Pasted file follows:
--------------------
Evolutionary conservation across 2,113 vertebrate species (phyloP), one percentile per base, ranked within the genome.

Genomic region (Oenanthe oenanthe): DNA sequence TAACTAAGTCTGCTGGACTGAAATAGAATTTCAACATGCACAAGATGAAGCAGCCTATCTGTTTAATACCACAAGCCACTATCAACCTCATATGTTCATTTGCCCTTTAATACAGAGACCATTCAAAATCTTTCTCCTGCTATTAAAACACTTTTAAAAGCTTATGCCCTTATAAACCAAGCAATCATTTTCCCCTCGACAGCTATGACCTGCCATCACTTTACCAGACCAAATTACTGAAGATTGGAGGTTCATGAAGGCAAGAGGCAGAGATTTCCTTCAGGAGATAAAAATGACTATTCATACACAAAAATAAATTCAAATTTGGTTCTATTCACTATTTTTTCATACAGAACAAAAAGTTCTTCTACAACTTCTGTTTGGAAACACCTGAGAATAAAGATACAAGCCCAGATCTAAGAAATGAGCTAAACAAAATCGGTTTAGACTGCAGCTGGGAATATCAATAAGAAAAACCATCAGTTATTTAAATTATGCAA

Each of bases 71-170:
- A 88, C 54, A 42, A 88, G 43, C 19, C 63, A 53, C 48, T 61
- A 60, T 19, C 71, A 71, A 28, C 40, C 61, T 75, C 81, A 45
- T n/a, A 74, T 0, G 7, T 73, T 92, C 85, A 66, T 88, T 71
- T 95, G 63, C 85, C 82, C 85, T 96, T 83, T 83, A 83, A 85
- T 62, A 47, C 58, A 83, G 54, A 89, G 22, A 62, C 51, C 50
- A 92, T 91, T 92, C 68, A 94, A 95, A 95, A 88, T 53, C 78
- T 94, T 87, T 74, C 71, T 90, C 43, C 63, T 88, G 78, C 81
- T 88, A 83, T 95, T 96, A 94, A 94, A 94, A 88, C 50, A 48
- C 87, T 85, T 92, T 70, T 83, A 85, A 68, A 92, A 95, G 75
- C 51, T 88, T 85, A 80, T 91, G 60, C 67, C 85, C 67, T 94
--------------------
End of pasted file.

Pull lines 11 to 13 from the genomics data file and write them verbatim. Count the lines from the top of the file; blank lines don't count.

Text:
- T 88, A 83, T 95, T 96, A 94, A 94, A 94, A 88, C 50, A 48
- C 87, T 85, T 92, T 70, T 83, A 85, A 68, A 92, A 95, G 75
- C 51, T 88, T 85, A 80, T 91, G 60, C 67, C 85, C 67, T 94